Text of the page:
VFA-204 River Rattlers 2020 F/A-18C Model
Fly with the River Rattlers in this 18 inch custom carved model with their 2020 markings. Each piece is handcrafted from wood and then painted to provide an exquisite artisan model.
VA-204 A-4s aboard USS Coral Sea
Attack Squadron 204 (VA-204) was established at NAS Memphis, Tennessee on 1 July 1970, flying the A-4C Skyhawk as part of a reorganization intended to increase the combat readiness of the Naval Air Reserve Force. The squadron was assigned to Carrier Air Wing Reserve 20 (CVWR-20). Shortly after transitioning to the A-4E Skyhawk in 1971, the squadron deployed for two weeks with CVWR-20 embarked on the USS John F. Kennedy, a Naval Reserve first.
VA-204 won back to back CVWR-20 Bombing Derbies in 1971 and 1972. In May 1972, the squadron participated in exercise Exotic Dancer V, designed to test multiservice operations under a unified command organization. VA-204 received the CNO annual Safety Award for 1973, in recognition of over 5,000 hours of accident free flying for the year. In 1975, the squadron won the F. Trubee Davison Award as the “Best Tailhook Squadron in the Naval Reserve”
The squadron was directed to cease flight operations in December 1977 and transfer all A-4 aircraft in custody. In complying with that directive, VA-204 closed the final chapter in the United States Navy’s single seat Skyhawk attack aviation era. In March 1978, the squadron moved from NAS Memphis to NAS New Orleans and began receiving A-7B Corsair II aircraft. In 1979 the squadron deployed to MCAS Yuma, Arizona, NAS Fallon, Nevada, and embarked on USS Independence.
VA-204 A-7E launches from USS Dwight D. Eisenhower in 1986
In 1980 the squadron completed numerous deployments ranging from Exercise Safe Passage, a combined NATO forces exercise conducted near NAS Bermuda in the Western Atlantic, to detachments at NAS Fallon. VA-204 again was selected as the winner of the CNO Safety Award for 1980.
The squadron earned the CNO Safety Award again in 1982 and 1983, and was nominated for the Noel Davis (Battle “E”) in 1983. In 1984 the squadron won the CVWR-20 Golden Wrench Award and the Battle “E”.
With transition from the A-7B to the A-7E completed in 1986, the squadron completed seven weapons detachments, three carrier qualification evolutions, air wing active duty to NAS Fallon and embarkation the USS Forrestal (CV-59) and USS Dwight D. Eisenhower.
VFA-204 F/A-18A in 2007
VA-204 transitioned to the F/A-18A Hornet in April 1991 and was redesignated Strike Fighter Squadron Two Hundred Four (VFA-204) on 1 May 1991.
In 1992, the squadron conducted numerous detachments to NAS Cecil Field, Florida; NAS Fallon, Nevada; and NAS Key West, Florida. In June the same year, the squadron led an air wing mine warfare exercise. In November the squadron qualified 16 pilots aboard USS Dwight D. Eisenhower.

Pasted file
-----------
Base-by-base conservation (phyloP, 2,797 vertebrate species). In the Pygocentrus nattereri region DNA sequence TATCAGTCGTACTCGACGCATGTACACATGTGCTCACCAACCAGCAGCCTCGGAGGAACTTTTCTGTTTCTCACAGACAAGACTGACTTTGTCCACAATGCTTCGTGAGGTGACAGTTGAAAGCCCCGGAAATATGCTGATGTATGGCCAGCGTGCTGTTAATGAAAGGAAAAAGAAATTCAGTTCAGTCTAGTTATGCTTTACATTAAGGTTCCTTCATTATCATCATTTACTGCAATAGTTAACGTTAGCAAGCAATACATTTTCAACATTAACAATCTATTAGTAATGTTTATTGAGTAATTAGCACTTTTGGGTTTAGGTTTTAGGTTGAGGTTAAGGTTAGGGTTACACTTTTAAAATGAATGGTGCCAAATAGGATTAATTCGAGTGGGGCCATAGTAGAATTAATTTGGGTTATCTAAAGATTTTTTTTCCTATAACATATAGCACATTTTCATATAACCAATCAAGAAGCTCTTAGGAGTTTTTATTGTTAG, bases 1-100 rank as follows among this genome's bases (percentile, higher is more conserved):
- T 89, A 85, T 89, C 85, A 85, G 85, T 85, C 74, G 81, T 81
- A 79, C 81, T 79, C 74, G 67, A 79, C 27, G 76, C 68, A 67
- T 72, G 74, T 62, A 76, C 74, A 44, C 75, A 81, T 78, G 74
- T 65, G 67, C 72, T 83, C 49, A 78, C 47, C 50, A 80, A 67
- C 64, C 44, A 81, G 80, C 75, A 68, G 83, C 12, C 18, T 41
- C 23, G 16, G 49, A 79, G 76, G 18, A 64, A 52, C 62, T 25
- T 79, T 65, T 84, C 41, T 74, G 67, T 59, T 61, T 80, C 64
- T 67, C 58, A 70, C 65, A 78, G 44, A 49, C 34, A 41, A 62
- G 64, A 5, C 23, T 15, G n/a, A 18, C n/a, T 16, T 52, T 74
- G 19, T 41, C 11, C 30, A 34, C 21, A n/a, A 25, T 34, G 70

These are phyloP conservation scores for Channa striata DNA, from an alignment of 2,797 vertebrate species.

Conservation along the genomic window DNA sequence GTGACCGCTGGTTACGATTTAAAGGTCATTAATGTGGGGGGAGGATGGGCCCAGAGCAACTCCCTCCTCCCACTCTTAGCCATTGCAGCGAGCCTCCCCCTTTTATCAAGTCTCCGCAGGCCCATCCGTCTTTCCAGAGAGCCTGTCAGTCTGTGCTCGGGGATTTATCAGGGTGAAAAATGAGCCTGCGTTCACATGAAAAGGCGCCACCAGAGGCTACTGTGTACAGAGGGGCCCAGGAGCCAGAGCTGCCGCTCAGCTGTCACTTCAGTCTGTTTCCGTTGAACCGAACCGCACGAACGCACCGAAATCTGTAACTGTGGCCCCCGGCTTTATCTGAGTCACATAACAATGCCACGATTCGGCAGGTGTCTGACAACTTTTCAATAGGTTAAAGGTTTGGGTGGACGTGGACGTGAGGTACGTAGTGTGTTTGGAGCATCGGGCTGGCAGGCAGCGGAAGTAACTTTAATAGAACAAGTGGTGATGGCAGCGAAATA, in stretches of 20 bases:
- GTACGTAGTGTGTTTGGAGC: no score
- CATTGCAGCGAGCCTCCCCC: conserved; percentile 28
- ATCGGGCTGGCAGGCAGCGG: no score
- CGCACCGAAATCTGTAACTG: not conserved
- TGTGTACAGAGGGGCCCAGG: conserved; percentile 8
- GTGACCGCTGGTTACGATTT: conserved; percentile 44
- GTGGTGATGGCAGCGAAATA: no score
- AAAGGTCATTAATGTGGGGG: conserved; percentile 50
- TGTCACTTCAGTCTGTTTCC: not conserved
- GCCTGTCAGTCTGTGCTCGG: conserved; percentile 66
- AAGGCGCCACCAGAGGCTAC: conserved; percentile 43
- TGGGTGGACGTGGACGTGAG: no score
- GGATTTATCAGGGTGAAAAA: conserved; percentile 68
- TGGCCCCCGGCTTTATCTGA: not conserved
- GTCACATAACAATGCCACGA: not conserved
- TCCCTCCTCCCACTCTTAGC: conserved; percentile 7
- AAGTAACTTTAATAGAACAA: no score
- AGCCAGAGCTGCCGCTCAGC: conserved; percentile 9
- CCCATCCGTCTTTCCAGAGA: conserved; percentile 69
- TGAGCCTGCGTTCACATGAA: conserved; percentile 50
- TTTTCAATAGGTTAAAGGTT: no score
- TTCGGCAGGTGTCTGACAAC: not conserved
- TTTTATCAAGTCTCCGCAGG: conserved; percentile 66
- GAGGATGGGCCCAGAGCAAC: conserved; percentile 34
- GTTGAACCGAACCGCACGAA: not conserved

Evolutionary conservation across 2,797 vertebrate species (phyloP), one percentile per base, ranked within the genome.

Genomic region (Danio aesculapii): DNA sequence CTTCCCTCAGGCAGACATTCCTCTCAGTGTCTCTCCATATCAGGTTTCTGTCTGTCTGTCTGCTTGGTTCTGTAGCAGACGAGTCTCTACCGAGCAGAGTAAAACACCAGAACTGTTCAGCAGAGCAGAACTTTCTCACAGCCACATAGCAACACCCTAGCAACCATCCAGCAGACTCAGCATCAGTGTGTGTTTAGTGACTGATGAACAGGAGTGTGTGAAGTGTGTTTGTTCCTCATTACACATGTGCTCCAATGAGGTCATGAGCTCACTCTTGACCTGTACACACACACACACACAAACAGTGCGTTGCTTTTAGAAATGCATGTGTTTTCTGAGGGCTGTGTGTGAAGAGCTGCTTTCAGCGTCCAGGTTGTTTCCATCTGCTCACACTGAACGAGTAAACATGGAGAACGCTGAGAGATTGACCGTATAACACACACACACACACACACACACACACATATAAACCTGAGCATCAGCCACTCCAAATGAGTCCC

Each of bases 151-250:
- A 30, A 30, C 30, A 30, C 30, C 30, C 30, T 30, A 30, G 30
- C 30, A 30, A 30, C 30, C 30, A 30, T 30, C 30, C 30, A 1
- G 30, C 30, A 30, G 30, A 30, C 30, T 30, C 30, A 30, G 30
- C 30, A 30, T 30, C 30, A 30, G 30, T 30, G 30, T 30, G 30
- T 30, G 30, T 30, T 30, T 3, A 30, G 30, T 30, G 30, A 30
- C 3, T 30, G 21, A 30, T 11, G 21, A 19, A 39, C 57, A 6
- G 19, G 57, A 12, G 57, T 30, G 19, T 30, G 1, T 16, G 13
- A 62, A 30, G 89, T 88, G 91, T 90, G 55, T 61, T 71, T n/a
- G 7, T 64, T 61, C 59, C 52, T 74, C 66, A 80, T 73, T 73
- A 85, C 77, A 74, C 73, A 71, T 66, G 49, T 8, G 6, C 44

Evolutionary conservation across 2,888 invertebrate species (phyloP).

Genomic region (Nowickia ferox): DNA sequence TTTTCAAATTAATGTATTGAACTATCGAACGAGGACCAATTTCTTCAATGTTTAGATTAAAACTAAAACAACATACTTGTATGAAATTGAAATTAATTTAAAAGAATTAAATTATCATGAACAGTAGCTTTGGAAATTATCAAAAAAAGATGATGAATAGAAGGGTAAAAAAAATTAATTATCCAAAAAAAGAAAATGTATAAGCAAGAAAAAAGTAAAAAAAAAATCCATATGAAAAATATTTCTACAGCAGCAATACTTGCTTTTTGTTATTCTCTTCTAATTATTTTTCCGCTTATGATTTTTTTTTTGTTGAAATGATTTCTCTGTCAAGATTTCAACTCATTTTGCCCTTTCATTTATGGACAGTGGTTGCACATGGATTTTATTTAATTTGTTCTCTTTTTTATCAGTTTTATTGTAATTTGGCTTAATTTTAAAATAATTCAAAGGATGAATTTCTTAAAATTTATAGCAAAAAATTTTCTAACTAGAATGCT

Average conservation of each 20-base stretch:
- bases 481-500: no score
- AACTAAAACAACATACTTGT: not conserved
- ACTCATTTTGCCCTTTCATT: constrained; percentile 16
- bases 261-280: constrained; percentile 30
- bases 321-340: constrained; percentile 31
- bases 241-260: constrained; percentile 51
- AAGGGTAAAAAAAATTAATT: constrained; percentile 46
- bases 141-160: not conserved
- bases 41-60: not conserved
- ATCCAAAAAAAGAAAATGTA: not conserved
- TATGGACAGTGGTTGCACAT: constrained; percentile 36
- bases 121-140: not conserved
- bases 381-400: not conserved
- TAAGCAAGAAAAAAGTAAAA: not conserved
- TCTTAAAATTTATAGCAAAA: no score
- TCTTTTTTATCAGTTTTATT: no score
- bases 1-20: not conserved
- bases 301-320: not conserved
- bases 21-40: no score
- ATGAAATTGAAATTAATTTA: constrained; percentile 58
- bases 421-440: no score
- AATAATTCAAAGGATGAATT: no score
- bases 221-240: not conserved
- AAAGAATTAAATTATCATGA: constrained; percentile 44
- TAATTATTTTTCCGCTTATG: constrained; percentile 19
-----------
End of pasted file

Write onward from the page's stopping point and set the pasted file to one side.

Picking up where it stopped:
The squadron officially completed its transition to the F/A-18 Hornet in March 1993, and the next month began initial adversary training at NAS Oceana, Virginia. In October the squadron became the first Reserve Strike Fighter Squadron to provide adversary support to the active duty fleet during a one-week detachment to NAS Key West. In 1993, VFA-204 received its sixth CNO Safety Award, completing 13 years and 50,000 Class-A mishap free flight hours.
In December 1994, the squadron conducted carrier qualification aboard the USS Enterprise and ended the year by winning its second Battle “E”. In addition, the squadron received their second F. Trubee Davison Award as ‘Best Tailhook Squadron in the Naval Reserve’.
The Navy and Marine Corps Meritorious Unit Commendation was awarded to the squadron in 1995 for its successful transition from the A-7E to the F/A-18. In a February detachment to NAS Fallon, VFA-204 expended a record 302 tons of ordnance, smashing the squadron’s old record of 128 tons delivered at Fallon in 1993.
During the summer of 1996, the squadron embarked in then what was the Navy’s newest carrier, USS John C. Stennis. This detachment included the first ever night cyclic operations for the River Rattlers and another live fire missile exercise in the Virginia operations area.
Following the disestablishment of CVWR-20, VFA-204 continued to provide Fleet services as part of the Tactical Support Wing. The squadron provided adversary support in simulated fighter combat as well as large multi-plane strike exercises. The primary customers for this adversary support are the Navy’s Fleet Replacement Squadrons (FRS’s) which train new pilots to fly the F/A-18E/F Super Hornet or the F/A-18A/C Hornet. VFA-204 provides this service by sending aircraft and personnel away on detachment, normally to either NAS Key West or NAS Fallon.
VFA-204 also maintained the capability to mobilize to provide the Fleet with an additional combat ready F/A-18 Hornet squadron, should the need arise. To this end, the squadron routinely trained to the latest Strike Fighter mission employment tactics and occasionally conducts aircraft carrier landing qualifications. The squadron prepared for carrier qualifications by conducting Field Carrier Landing Practice (FCLP’s) at their home field. FCLP’s involve numerous “touch and go” landings on a runway area painted to resemble a carrier flight deck. Adjacent to the runway is a standard aircraft carrier Optical Landing System fresnel lens. Each landing is observed and graded by a Landing Signal Officer, a pilot who has been trained in the subspecialty of teaching aviators how to safely land on an aircraft carrier.
In popular culture
VFA-204 made several appearances in the 2003 film Tears of the Sun starring Bruce Willis. In the film, the squadron flies several F/A-18A Hornets from the USS Harry S. Truman alongside several SH-60B Seahawk helicopters from HSL-37 stationed in Hawaii. The weapons seen being fired during the film were also done with special effects and pyrotechnics, not actual AGM-84E SLAM Standoff Land Attack Missiles.